Letter: DEI misinformation must be countered with goodwill, hope



The recent controversy surrounding diversity, equity, and inclusion initiatives in the Carmel Clay Schools has been both enlightening and disheartening. As a result, there are some uncomfortable truths that need discussion.

First, America is a caste system. One that uses the social construct of race to define the hierarchy and racism as the vehicle to maintain it. The fingerprints of the caste system can be found on most economic, political and social interactions in the United States since its inception. And to this day, we see the unjust residuals of those interactions. As a result, DEI initiatives have never been more important.

Second, there are several emotionally-charged terms used in opposition to DEI. They often reflect grievance, misinformation and fear. If responses to DEI advocacy include any one of the following terms: indoctrination, woke set of ideology, cancel culture, critical race theory, divisive, shame or guilt, then people don’t understand DEI. These terms are deployed in response to misinformation and misunderstanding of its definition, grievance over changing demographics in America,and fear that education may lead to disruption of the aforementioned caste system.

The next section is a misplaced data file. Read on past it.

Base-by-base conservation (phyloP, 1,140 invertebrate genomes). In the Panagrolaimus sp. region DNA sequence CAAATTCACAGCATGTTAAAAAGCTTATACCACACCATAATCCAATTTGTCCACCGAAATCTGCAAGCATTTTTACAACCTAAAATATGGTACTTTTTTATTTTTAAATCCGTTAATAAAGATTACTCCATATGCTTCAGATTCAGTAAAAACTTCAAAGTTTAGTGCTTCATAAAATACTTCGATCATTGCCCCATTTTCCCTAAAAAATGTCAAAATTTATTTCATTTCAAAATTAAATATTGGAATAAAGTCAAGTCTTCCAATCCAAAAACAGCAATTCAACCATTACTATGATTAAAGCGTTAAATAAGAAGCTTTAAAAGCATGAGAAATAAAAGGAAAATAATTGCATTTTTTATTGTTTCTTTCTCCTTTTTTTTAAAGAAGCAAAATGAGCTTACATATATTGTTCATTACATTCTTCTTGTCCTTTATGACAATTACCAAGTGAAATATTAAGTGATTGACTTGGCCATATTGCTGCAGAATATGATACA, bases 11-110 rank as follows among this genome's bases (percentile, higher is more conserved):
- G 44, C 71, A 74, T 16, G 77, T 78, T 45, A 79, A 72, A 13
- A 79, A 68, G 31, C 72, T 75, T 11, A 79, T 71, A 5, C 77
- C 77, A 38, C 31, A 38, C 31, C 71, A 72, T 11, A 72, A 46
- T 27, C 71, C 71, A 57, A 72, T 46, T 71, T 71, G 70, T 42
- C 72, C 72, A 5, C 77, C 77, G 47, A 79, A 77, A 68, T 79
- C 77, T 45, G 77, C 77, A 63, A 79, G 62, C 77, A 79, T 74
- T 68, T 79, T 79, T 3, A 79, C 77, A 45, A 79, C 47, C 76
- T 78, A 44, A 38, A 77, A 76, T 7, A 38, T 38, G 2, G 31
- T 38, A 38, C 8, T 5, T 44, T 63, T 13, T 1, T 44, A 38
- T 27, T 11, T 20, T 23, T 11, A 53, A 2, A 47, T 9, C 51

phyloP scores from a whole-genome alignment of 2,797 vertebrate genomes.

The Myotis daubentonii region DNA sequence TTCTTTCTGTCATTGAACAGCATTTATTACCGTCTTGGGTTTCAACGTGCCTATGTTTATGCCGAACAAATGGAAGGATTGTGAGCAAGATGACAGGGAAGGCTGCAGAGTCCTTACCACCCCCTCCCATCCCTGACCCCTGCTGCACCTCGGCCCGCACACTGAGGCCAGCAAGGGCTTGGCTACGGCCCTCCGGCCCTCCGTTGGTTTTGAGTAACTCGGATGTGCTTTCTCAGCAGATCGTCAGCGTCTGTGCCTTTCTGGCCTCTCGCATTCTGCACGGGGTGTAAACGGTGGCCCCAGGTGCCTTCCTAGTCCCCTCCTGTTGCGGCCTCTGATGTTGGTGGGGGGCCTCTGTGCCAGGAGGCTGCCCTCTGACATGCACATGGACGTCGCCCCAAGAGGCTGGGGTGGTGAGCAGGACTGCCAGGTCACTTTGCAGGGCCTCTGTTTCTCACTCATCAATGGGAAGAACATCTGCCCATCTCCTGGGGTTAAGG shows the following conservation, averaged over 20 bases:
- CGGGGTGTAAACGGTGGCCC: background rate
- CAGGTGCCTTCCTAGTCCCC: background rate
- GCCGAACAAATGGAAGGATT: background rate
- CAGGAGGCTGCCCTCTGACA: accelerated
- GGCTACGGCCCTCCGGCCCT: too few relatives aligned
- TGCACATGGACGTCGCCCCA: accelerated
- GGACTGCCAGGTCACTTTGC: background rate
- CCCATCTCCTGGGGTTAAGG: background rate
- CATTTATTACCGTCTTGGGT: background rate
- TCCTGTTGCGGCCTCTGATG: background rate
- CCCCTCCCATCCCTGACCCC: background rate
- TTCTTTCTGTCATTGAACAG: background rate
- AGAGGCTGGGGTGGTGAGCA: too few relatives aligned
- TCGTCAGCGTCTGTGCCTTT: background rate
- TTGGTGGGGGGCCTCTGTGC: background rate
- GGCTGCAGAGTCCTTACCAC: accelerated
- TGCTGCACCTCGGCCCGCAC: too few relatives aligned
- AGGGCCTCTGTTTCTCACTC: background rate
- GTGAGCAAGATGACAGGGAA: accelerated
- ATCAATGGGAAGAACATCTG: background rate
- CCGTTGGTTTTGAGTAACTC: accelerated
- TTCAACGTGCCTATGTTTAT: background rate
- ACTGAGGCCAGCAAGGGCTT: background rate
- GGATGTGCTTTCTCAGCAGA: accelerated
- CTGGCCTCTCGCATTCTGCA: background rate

Third, in order to fully understand the inequalities and inequities of today, we must study and confront America’s history. As the author Carter Goodwin Woodson stated, “To point out merely the defects as they appear today will be of little benefit to the present and future generations. These things must be viewed in their historic setting.” It is going to require some deep and potentially uncomfortable conversations about our (America’s) history and how systemic racism has contributed to the current challenges. This is imperative for true progress and equality.

Finally, DEI work is hard and potentially uncomfortable for some. Grievance, misinformation and fear must be countered with goodwill, education and hope. The struggle for a more just and equitable system will not be easy, but nothing worth having ever is.

Dorian L. Beasley, Carmel